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Resistance Through Persistence: Public History class hosts exhibit

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Resistance Through Persistence: Public History class hosts exhibit

Some classes require students to write term papers, others require lengthy final exams, but for one history class, their final turned into something completely different.

On May 1, 2019 Vermilionville hosted an exhibit named “Resistance Through Persistence: Enslaved Women and Culture in Louisiana.” The exhibit was curated and produced entirely by a history class entitled “Public History of Slavery.”


The class, taught by professor Ian Beamish, Ph.D., chose the “Resistance Through Persistence” topic completely on their own this semester and Beamish said they were very excited to see the end product.

“I really love history courses like these because students get to do hands-on stuff,” Beamish said. “They get to see an end product that can be shown and shared with people beyond the classroom at the end of the semester.”

Student curators lead tours through the visual cues of the exhibit, as well as explained the audio cues as well. Students chose to use audio from those people who had been enslaved rather than use voices of enslavers. Beamish said this was one of the highlights for him.


“They had the audio where they took from two of these WPA narratives, which are from the 30s and 40s,” Beamish said. “It’s one of the few sources in the world where slavery is put into words by the people who experienced it. They went through a collection of those and found some they were very interested in and then worked with someone they met at a conference to perform those narratives.”

Inside the exhibit students detailed out the slave purchases from plantations like Il Copal, which they titled as “Lafayette, Louisiana’s Ancestral Plantation.” Maps were shown of both the South Louisiana region and origins of enslaved persons as well.

African American women’s hair was another aspect of this exhibit. The class used the exhibit to show how even the style of hair is important to a culture.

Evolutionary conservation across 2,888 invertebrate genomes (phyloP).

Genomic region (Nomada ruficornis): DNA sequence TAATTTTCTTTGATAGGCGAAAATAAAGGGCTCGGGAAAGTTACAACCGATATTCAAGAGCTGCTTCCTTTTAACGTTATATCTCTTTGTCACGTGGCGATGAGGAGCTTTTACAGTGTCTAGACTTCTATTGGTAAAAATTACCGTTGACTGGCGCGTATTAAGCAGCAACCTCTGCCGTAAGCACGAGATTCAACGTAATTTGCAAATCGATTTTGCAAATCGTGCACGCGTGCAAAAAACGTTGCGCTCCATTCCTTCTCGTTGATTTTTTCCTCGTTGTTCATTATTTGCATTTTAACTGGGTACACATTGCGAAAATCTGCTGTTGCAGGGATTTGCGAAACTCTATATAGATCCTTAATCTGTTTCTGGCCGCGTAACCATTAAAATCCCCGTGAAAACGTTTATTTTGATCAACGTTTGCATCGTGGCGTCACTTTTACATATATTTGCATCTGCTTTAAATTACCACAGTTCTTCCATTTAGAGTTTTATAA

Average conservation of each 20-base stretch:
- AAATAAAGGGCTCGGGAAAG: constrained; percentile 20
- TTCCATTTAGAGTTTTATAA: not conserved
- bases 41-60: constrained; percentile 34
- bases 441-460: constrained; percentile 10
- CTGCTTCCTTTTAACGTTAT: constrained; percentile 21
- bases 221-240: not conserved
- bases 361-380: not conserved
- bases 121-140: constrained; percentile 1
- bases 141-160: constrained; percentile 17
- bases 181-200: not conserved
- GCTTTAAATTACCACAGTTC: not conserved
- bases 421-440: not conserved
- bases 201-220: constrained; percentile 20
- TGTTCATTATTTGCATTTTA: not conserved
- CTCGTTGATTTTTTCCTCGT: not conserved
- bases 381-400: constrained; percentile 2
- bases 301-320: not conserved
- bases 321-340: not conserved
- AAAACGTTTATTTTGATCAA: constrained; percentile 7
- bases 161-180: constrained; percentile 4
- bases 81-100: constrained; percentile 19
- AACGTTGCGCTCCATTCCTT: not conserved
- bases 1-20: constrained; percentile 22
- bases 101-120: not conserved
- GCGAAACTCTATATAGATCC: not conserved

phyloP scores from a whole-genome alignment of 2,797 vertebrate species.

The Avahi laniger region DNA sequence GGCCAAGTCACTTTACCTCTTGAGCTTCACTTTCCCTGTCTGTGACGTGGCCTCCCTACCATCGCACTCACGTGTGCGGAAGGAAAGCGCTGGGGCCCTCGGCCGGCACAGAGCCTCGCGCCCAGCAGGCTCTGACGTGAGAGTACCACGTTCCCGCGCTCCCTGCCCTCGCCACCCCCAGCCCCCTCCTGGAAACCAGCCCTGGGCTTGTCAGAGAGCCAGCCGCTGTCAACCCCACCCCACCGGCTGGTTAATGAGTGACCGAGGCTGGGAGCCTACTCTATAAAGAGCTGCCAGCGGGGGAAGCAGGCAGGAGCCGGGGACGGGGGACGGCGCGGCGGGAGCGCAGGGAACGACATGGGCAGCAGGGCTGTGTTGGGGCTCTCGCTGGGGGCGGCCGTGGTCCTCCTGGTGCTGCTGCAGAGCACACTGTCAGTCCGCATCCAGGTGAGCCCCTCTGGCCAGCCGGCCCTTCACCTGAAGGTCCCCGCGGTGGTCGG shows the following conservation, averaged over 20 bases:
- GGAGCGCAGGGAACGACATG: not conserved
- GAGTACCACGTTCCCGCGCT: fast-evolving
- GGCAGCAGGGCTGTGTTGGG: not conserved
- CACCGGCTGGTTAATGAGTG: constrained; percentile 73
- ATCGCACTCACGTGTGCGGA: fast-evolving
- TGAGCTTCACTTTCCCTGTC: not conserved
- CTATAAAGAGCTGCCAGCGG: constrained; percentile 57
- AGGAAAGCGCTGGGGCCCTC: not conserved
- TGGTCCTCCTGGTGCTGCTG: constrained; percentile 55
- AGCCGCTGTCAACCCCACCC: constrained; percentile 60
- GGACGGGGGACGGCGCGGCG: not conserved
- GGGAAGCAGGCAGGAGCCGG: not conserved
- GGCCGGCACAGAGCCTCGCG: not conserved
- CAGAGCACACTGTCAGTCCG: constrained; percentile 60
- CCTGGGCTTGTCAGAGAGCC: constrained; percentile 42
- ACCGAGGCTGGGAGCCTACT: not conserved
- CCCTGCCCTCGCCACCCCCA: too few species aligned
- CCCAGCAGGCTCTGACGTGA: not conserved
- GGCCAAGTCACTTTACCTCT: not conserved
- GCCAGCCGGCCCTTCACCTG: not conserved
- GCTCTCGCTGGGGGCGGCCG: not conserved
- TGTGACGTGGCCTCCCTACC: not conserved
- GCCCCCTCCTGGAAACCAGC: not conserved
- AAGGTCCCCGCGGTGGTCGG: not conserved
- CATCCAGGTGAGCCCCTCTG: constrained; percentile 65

“The kinks and coils of black hair can be elaborately styled or relaxed,” the exhibit said. “But the opportunity to choose is an important aspect of a culture that has lasted for 300 years pushing back against European standards of beauty.”

Other exhibits included a detailed look into herbal remedies, one of which being how a potice of sweetgum leaves pressed to the head may cure a headache. It also spoke of how slaves controlled their fertility by chewing on the root of a cotton plant as a sort of birth control, reclaiming say over their bodies.

“Though enslaved men and women were ignorantly hypersexualized by their enslavers, couples would attempt to recreate, when possible, traditional West African marriages which emphasized monogamy and faithfulness within the partnership,” the exhibit said. “Purposefully altering reproductive methods directly affected the labor market and workforce available to enslavers and allowed enslaved women a way to reclaim their bodies.”

Exhibit 2

With this success behind, Beamish says he’s looking to the future and hopes to keep exhibits like this coming.

The exhibit will be open for another month and can be seen in the Coussan house at Vermillionville, after which it will move to the Guilbeau Center for Public History where it will be displayed occasionally.

Students involved in the exhibit include: Stephenie Fontenot, Christine Savoie, Abigail Lowery, Bailey Lemoine, Cody Abshire, Glenae Nora, Tranquella Robertson, Grace Evanco, Julia Fontenot, Paige Boutte, Annabell Smith, Sarah Higgins and Tori Kleinpeter.

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